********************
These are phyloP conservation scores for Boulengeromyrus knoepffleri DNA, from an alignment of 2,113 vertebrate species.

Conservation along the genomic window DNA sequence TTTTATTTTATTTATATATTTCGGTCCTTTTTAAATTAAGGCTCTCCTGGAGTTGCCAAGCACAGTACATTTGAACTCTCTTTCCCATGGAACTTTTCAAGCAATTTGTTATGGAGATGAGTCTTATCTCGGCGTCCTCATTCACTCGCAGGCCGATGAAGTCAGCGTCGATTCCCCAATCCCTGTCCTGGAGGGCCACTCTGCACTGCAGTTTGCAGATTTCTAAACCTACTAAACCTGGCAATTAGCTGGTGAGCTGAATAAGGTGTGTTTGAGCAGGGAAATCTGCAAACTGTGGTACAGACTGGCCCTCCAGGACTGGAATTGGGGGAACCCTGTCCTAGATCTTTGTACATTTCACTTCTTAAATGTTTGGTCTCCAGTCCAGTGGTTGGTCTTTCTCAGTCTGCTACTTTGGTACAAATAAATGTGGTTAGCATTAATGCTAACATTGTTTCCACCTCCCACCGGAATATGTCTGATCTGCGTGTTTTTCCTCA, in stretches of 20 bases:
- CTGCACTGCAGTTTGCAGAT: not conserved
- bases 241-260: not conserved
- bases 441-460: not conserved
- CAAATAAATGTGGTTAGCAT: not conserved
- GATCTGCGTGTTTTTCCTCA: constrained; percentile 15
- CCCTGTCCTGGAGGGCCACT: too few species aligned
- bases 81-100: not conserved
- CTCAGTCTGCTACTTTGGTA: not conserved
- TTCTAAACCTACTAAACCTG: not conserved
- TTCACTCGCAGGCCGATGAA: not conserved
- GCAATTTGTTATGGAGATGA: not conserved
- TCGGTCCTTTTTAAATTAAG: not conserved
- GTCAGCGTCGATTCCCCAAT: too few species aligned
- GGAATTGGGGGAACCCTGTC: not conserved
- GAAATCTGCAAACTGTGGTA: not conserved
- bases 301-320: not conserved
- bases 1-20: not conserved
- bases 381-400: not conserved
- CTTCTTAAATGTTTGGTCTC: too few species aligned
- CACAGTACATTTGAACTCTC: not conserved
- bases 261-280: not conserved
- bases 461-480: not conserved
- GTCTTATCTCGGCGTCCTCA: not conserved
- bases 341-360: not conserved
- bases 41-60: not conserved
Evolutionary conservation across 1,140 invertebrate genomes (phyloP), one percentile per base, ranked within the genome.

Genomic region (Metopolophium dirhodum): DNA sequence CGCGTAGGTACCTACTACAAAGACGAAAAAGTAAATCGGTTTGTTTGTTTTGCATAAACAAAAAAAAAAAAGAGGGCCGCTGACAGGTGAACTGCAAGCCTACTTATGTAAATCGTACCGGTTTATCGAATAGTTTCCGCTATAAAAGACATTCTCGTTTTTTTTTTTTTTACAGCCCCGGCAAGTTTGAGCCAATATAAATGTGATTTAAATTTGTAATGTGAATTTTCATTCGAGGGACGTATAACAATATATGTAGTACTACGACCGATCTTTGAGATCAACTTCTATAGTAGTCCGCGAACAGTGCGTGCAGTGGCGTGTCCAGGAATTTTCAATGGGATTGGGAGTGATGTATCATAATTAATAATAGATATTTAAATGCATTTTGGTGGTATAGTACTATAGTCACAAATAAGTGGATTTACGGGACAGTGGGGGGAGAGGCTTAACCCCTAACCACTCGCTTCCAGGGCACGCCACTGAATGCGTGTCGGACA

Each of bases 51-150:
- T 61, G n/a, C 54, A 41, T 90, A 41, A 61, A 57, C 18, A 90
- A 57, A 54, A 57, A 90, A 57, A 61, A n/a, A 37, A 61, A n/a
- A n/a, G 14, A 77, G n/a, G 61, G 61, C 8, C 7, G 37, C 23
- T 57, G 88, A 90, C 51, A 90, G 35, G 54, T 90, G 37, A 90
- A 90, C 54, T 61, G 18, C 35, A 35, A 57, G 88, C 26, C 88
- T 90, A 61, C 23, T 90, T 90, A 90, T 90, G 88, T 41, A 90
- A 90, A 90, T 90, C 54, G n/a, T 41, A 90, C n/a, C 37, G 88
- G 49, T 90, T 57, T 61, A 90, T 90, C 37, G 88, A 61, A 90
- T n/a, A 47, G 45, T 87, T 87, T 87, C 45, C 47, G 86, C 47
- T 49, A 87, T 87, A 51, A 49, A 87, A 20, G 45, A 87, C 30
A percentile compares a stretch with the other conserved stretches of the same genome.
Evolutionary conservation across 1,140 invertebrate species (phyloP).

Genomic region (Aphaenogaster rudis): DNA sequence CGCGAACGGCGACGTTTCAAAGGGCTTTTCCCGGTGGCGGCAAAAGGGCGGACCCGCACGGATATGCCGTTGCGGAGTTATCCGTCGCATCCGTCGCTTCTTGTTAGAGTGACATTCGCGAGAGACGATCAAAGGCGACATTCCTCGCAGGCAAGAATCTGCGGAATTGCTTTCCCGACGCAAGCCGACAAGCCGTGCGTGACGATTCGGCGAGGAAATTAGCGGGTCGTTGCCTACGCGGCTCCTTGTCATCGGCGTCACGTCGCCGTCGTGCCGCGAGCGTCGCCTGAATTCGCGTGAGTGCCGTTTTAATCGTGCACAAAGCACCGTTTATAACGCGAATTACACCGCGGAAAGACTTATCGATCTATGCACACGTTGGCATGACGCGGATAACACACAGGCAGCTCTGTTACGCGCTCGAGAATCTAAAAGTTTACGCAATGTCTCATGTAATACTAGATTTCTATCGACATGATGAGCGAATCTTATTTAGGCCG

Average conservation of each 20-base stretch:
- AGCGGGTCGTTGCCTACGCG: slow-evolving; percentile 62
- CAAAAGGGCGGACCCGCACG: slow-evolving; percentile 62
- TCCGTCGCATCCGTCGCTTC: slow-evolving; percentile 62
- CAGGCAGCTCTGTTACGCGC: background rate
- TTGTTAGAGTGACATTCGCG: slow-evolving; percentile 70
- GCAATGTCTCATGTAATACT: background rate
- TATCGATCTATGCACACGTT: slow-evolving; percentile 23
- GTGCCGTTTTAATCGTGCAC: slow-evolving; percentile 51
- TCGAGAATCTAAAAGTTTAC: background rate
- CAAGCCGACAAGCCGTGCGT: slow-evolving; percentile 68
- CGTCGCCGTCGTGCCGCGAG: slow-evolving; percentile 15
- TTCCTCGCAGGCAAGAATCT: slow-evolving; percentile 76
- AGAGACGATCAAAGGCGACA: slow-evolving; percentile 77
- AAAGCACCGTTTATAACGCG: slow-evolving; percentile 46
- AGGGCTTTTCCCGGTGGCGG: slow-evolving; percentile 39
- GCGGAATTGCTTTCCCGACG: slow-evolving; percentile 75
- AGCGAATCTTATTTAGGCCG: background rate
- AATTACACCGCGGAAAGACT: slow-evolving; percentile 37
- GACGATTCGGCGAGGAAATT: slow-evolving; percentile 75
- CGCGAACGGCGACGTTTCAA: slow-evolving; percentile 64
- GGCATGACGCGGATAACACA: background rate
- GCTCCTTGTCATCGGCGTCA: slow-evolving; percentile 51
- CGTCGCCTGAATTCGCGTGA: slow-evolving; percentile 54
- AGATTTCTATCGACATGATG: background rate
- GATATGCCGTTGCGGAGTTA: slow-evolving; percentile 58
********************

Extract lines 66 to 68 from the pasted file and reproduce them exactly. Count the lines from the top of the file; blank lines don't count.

- GCTCCTTGTCATCGGCGTCA: slow-evolving; percentile 51
- CGTCGCCTGAATTCGCGTGA: slow-evolving; percentile 54
- AGATTTCTATCGACATGATG: background rate